Sean O'Grady takes a look at the eco-friendly stars of the 2006 Motor Show

The green theme, it's fair to say, isn't that big at the Motor Show. A pity, given the state of the planet. All car makers have to deal with the challenge of climate change. But it might be easier if they had a little help from us car buyers. There are lots of ifs... If we were happy to use smaller, more economical cars; if we could drive electric cars; if the Government offered even the slightest fiscal incentive to go greener. If we buyers changed our habits, the car makers would be happy to oblige. Yet we do not, and it is going to be difficult to change our ways.

There are so few green "stars" at the Motor Show this year because there doesn't seem to be that much demand for them. An electric version of the excellent little Smart city car is being unveiled, and will be made available to selected corporate customers at least at first. It promises a range of 70 miles. The only other new vehicle for the British market is from the appropriately named Nice Car Company. Its electric car is in fact a version of an existing Aixam design, from France, but it too is a welcome addition to the narrow range of green cars.

To get the basics right: plug the Nice into the mains and it will offer a top speed of about 40mph and a range of 50 miles. It costs pennies to "fill up" by charging from the mains, and, if the power it consumes is from renewables then it is about as green as you can get without pedalling or walking. It also looks, to most eyes, more "normal" than its principal competitor, the G-Wiz, which will also be at the Motor Show.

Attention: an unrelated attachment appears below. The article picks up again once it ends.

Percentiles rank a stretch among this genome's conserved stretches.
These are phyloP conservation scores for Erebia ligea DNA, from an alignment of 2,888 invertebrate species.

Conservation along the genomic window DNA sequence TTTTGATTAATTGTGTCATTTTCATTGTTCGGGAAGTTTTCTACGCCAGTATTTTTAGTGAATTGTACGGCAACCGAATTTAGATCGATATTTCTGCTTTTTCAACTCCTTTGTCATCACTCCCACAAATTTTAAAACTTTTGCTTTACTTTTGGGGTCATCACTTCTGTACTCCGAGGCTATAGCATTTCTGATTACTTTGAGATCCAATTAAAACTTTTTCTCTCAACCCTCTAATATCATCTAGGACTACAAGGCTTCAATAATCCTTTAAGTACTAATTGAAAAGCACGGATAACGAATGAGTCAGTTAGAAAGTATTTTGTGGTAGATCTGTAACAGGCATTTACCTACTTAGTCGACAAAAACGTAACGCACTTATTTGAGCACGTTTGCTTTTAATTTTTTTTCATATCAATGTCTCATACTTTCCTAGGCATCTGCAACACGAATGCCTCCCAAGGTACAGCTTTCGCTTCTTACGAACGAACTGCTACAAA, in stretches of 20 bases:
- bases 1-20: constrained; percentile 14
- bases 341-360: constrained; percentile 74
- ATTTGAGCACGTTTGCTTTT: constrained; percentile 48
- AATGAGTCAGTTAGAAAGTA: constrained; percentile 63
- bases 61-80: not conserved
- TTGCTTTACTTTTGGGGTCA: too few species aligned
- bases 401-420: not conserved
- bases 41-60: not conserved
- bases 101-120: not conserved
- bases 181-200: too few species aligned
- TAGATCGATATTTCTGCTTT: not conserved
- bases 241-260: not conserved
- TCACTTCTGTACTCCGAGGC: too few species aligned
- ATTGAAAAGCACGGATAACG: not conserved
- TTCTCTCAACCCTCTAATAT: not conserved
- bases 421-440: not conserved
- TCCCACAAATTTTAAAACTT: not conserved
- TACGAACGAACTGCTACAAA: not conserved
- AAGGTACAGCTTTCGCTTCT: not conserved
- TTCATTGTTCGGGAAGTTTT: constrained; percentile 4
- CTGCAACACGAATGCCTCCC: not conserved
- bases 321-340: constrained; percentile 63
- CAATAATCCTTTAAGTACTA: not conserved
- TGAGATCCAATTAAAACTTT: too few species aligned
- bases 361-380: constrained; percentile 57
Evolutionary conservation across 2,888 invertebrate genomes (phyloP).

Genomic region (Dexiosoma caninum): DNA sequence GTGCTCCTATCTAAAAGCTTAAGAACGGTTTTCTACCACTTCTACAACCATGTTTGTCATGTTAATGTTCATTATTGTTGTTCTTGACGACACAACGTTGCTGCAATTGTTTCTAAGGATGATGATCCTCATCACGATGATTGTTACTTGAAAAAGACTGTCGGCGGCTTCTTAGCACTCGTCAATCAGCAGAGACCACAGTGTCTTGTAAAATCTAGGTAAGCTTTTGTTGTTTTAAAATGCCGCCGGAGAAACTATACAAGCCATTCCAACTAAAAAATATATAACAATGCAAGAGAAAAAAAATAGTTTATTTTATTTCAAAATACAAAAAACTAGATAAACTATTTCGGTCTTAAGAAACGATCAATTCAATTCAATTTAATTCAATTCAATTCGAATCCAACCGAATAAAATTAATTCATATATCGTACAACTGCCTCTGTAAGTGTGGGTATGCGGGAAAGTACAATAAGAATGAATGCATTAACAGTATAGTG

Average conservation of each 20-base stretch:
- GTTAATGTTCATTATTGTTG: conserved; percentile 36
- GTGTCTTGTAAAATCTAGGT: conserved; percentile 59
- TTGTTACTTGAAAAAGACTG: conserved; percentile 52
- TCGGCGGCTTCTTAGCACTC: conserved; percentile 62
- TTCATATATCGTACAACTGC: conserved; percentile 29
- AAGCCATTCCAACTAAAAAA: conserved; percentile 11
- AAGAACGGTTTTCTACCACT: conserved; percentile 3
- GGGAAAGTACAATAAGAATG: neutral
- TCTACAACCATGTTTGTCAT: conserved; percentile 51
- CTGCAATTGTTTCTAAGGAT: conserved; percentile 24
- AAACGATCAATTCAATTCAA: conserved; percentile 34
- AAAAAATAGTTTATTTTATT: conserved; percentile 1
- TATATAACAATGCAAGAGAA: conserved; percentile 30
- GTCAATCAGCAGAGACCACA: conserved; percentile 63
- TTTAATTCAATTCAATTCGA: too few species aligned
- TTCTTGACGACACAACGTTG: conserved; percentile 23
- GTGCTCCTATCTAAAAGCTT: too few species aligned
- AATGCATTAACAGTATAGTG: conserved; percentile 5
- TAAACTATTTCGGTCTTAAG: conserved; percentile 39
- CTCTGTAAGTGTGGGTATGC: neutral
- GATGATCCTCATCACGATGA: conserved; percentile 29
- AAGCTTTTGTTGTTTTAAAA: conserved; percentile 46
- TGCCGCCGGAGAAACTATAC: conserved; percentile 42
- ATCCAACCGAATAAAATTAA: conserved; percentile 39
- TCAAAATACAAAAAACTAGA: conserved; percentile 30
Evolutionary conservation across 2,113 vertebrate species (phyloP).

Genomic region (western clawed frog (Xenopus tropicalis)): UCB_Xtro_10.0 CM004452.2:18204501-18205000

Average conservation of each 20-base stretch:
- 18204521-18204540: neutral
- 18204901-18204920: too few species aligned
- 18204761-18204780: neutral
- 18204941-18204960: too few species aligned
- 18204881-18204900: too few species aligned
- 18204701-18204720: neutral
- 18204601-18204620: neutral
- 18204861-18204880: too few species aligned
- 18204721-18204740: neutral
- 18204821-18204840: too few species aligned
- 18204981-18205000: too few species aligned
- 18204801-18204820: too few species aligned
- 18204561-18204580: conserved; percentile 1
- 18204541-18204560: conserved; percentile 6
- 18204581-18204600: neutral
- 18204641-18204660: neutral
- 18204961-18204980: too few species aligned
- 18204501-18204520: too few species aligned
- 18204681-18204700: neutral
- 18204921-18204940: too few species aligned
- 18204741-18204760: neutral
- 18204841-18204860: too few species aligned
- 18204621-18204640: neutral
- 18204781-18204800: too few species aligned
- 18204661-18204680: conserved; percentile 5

Priced at less than £10,000, the Nice is not cheap, especially when stacked against the £8,500 G-Wiz. Both cars will take a long time to recoup their initial purchase price, but it might make sense if you live and work in London. They're exempt from the congestion charge, enjoy free parking and recharging in some boroughs, and, of course, have those famously low running costs.

More real-world alternatives to a plug-in electric car will also be at the show. Toyota's perennial Prius has been given a gadget that apparently lets the car park itself; Honda's recently launched Civic Hybrid offers conventional saloon-car styling with the new technology. There is also a bigger range than ever of big hybrids from Lexus.

The millionth Focus made by Ford will also be presented to its owner at the show. It is a bioethanol or "Flexi-Fuel model" that runs on carbon-neutral bioethanol or petrol. So green can be practical.

It can be sexy, too, according to Saab, which will be proudly showing what it claims to be the world's first fossil-fuel-free hybrid, the Saab 9-3 Convertible. Combining pure bioethanol with electric power on demand, the Saab 9-3 Convertible BioPower Hybrid Concept is also the world's first hybrid soft-top.

Most encouragingly, the Energy Saving Trust's presence at the show betokens at least some interest from the authorities in greener driving. The EST is the quango, part-funded by the Government, that used to run the Powershift scheme, which gave drivers a grant of about £1,000 towards buying a green car or converting to a greener fuel. Now the scheme has gone and the EST spends its time advising us. It is doing excellent work with fleet managers and individual drivers alike. Fine, but the only thing that will really have us driving around in electric cars is a decent financial incentive.

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